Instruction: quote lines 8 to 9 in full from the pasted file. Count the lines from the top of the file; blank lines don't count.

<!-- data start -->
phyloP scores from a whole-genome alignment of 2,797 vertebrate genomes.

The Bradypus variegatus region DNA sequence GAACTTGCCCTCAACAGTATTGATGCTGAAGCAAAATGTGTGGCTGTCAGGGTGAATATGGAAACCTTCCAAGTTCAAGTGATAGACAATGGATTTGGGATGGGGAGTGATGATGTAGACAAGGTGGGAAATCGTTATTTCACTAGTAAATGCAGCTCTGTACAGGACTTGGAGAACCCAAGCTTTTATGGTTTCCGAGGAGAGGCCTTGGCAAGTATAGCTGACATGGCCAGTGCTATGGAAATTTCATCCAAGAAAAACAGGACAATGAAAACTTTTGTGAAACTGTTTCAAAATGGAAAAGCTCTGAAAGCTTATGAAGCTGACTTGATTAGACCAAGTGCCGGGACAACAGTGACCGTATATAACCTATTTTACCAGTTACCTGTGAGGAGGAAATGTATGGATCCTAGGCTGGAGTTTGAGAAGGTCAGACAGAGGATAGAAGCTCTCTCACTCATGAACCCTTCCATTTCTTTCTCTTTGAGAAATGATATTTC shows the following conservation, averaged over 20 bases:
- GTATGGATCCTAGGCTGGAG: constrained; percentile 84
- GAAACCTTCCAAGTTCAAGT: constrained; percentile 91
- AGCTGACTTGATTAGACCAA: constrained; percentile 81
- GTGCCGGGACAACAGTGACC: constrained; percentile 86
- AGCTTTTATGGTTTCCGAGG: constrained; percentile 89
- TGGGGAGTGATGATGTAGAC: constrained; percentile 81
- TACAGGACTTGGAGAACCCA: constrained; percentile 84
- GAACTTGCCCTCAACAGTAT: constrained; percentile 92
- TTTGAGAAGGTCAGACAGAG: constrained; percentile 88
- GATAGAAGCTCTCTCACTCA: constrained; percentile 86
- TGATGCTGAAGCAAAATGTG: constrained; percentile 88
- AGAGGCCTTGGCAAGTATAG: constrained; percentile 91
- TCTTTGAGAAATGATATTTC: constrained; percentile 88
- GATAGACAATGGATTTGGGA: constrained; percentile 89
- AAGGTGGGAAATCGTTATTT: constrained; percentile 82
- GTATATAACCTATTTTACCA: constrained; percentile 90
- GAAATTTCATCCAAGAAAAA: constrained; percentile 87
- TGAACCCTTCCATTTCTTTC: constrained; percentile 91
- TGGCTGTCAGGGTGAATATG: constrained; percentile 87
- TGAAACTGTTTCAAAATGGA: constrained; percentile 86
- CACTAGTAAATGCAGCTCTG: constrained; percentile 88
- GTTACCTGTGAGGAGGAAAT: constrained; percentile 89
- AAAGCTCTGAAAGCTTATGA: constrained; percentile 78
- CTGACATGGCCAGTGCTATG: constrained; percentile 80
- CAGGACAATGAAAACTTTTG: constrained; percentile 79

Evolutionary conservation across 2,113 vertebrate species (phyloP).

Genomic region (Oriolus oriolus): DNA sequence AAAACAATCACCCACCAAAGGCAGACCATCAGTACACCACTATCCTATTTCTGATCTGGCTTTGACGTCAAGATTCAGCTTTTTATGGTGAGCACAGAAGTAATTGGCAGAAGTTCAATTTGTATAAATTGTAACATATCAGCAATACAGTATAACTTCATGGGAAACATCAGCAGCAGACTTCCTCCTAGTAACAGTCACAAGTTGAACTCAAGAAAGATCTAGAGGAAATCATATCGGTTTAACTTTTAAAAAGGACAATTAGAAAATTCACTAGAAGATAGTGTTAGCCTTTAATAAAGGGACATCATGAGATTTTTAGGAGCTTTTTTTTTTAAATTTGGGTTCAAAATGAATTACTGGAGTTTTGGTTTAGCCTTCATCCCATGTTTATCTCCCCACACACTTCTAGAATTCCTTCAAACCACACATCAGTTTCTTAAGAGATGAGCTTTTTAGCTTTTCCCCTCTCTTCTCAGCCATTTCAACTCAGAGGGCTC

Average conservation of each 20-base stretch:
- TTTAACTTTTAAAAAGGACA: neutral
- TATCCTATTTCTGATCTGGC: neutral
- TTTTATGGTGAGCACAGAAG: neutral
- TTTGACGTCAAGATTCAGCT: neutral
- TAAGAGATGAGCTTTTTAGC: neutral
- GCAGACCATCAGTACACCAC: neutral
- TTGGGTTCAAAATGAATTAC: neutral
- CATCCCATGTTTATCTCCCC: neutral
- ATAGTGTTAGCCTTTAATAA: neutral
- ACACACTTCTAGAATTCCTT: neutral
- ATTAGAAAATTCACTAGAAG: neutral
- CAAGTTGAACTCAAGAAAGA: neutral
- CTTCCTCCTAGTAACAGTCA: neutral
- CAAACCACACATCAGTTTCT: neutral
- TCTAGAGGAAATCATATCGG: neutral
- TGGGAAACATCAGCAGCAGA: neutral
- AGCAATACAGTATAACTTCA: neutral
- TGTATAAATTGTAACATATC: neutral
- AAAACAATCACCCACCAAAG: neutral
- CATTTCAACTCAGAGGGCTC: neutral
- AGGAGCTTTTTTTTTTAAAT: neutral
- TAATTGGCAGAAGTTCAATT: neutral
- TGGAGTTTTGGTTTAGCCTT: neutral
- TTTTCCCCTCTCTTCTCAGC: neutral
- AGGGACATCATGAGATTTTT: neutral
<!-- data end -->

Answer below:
- TGGGGAGTGATGATGTAGAC: constrained; percentile 81
- TACAGGACTTGGAGAACCCA: constrained; percentile 84